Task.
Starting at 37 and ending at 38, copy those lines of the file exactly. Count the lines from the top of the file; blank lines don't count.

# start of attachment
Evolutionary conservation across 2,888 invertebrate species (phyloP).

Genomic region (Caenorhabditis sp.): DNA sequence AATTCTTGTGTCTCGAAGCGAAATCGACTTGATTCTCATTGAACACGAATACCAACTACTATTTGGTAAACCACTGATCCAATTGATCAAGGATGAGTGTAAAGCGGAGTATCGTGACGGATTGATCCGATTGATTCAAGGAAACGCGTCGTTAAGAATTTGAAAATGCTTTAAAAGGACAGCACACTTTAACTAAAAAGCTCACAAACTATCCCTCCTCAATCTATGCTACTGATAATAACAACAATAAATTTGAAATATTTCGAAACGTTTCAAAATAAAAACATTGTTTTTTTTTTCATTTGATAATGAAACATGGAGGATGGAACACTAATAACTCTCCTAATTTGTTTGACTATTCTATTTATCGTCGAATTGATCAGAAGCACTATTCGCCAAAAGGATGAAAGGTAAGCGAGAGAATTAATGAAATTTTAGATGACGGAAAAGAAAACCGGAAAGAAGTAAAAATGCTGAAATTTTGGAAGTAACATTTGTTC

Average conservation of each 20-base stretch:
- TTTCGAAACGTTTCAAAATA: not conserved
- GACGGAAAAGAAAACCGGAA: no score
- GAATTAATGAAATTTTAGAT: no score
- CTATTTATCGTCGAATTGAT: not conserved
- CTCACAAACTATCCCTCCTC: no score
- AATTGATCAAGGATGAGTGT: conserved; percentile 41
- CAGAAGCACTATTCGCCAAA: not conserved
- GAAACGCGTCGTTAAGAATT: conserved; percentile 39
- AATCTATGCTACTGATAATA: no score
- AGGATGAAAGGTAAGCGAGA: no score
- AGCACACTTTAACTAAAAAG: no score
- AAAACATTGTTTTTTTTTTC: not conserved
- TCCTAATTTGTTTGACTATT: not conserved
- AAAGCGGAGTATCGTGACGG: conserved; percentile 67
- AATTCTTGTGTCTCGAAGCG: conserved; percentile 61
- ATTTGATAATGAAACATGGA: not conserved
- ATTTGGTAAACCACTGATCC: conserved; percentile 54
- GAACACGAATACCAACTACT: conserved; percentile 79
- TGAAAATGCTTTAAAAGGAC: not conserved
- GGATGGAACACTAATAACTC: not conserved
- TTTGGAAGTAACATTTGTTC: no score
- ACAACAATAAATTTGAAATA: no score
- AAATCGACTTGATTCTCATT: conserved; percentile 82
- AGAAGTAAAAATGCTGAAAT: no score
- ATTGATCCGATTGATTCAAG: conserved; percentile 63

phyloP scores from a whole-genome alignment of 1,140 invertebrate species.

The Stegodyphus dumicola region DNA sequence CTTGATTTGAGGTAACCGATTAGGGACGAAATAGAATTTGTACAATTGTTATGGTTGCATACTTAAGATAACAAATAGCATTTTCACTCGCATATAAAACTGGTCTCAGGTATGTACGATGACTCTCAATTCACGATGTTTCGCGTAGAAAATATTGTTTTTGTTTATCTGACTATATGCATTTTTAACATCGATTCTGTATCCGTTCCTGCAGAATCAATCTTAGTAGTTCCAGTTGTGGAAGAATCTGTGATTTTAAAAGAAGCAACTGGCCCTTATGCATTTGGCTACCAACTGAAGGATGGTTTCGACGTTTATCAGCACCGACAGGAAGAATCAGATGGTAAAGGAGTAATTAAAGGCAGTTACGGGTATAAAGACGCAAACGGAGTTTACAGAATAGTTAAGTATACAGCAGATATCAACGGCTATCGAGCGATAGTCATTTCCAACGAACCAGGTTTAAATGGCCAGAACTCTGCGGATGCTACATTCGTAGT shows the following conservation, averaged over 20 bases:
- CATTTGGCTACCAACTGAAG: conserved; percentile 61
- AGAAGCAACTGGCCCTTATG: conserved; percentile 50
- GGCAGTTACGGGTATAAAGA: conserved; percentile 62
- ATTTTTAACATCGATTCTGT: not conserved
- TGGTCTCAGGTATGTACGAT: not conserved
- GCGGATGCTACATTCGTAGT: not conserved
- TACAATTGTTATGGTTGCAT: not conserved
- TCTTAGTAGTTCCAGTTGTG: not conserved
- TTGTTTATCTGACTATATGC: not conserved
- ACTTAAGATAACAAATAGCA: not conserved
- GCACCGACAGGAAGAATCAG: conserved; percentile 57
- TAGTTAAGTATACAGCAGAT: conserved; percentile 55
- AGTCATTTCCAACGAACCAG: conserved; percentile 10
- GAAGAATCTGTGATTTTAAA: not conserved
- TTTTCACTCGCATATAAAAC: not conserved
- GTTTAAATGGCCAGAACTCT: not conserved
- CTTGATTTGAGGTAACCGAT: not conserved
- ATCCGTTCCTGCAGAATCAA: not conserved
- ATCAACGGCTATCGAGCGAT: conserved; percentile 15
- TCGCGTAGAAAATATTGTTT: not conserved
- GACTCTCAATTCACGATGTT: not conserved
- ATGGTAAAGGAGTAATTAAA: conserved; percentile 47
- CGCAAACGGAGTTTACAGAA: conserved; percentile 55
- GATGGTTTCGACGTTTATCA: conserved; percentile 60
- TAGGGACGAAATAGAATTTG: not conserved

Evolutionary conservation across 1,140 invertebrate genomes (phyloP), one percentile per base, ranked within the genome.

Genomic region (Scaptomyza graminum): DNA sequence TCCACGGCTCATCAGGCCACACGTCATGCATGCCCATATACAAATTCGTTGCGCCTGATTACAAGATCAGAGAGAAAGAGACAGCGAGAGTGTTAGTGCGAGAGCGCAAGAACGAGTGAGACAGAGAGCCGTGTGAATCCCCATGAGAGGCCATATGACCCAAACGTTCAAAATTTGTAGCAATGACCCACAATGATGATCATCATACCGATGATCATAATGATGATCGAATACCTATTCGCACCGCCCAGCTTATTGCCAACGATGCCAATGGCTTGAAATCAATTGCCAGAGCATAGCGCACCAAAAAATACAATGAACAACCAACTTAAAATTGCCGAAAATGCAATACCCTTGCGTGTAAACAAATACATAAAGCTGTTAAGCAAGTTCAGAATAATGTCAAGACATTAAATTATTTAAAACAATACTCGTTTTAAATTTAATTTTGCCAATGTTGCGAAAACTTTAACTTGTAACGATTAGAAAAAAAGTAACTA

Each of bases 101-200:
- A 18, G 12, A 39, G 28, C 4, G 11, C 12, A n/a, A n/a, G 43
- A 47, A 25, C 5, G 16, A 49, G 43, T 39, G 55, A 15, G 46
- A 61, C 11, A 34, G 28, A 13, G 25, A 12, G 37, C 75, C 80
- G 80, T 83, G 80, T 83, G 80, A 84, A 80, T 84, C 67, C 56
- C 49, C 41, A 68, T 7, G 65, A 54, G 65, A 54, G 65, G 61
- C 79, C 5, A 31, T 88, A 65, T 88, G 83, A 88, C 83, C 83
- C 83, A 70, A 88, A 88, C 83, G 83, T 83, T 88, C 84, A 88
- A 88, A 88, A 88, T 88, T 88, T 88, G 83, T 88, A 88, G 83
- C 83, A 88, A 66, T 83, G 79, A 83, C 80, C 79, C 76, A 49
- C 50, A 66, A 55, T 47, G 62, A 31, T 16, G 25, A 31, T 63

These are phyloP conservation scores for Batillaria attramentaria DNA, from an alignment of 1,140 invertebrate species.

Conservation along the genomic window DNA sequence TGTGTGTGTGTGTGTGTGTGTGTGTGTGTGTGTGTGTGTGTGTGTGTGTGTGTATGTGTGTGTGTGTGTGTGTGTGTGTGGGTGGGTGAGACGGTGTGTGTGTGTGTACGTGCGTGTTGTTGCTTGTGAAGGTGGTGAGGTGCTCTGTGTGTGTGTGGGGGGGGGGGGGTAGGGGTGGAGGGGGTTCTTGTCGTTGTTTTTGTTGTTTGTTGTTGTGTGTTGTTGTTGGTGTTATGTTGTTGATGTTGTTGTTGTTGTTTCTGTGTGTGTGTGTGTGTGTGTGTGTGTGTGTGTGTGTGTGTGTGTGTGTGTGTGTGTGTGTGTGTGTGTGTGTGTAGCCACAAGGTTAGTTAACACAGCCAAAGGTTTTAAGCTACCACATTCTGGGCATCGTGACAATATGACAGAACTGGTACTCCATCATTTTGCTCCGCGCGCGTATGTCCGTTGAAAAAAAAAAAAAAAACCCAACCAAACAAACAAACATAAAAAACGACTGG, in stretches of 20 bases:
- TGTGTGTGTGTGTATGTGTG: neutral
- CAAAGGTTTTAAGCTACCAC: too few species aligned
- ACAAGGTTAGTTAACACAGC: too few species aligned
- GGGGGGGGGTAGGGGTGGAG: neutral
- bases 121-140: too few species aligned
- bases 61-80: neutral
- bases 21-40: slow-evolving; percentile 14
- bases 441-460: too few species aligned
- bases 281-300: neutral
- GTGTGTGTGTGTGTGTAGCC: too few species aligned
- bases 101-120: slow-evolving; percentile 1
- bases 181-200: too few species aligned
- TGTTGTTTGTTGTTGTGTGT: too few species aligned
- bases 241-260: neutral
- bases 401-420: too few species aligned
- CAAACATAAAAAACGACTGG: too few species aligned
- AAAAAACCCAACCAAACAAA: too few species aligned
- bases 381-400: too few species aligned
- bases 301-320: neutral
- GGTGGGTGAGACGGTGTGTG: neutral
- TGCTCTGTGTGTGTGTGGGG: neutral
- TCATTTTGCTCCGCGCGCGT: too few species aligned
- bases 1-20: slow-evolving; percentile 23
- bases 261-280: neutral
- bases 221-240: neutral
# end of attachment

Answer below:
- TACAATTGTTATGGTTGCAT: not conserved
- TCTTAGTAGTTCCAGTTGTG: not conserved